It is presumed that echocardiographic laboratory accreditation leads to improved quality, but there are few data. We sought to compare the quality of echocardiographic examinations performed at accredited versus nonaccredited laboratories for the evaluation of valvular heart disease.Methods and Results—
We enrolled 335 consecutive valvular heart disease subjects who underwent echocardiography at our institution and an external accredited or nonaccredited institution within 6 months. Completeness and quality of echocardiographic reports and images were assessed by investigators blinded to the external laboratory accreditation status and echocardiographic results. Compared with nonaccredited laboratories, accredited sites more frequently reported patient sex (94% versus 78%; P<0.001), height and weight (96% versus 63%; P<0.001), blood pressure (86% versus 39%; P<0.001), left ventricular size (96% versus 83%; P<0.001), right ventricular size (94% versus 80%; P=0.001), and right ventricular function (87% versus 73%; P=0.006). Accredited laboratories had higher rates of complete and diagnostic color (58% versus 35%; P=0.002) and spectral Doppler imaging (45% versus 21%; P<0.0001). Concordance between external and internal grading of external studies was improved when diagnostic quantification was performed (85% versus 69%; P=0.003), and in patients with mitral regurgitation, reproducibility was improved with higher quality color Doppler imaging.Conclusions—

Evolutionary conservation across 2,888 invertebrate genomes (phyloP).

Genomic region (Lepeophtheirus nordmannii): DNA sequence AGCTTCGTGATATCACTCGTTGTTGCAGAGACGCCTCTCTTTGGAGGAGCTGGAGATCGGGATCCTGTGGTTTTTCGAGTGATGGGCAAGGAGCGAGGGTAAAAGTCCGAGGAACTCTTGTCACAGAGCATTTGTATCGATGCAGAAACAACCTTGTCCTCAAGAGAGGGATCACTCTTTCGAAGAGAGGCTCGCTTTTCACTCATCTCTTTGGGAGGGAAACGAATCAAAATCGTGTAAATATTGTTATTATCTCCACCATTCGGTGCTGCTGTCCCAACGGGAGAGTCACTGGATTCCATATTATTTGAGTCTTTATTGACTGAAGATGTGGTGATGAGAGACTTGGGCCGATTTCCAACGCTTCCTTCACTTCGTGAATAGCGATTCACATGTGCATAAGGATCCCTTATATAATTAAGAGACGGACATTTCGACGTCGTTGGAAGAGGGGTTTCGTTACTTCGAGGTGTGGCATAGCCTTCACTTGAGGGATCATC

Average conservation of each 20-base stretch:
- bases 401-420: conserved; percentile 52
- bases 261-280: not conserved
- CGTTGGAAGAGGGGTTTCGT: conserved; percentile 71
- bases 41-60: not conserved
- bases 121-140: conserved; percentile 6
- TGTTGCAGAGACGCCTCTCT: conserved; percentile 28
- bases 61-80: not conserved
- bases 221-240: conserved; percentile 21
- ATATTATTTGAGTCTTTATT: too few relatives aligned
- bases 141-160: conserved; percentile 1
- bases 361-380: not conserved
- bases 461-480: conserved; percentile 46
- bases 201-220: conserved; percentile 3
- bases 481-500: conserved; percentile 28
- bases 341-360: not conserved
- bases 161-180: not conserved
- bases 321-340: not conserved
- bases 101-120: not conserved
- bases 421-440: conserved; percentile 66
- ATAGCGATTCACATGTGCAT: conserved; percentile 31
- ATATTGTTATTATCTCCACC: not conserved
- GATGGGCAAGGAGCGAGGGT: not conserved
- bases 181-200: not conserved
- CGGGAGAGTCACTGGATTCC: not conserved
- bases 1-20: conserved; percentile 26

Accredited echocardiographic laboratories had more complete reporting and better image quality, while echocardiographic quantification and color Doppler image quality were associated with improved concordance in grading valvular heart disease. Future quality improvement initiatives should highlight the importance of high-quality color Doppler imaging and echocardiographic quantification to improve the accuracy, reproducibility, and quality of echocardiographic studies for valvular heart disease.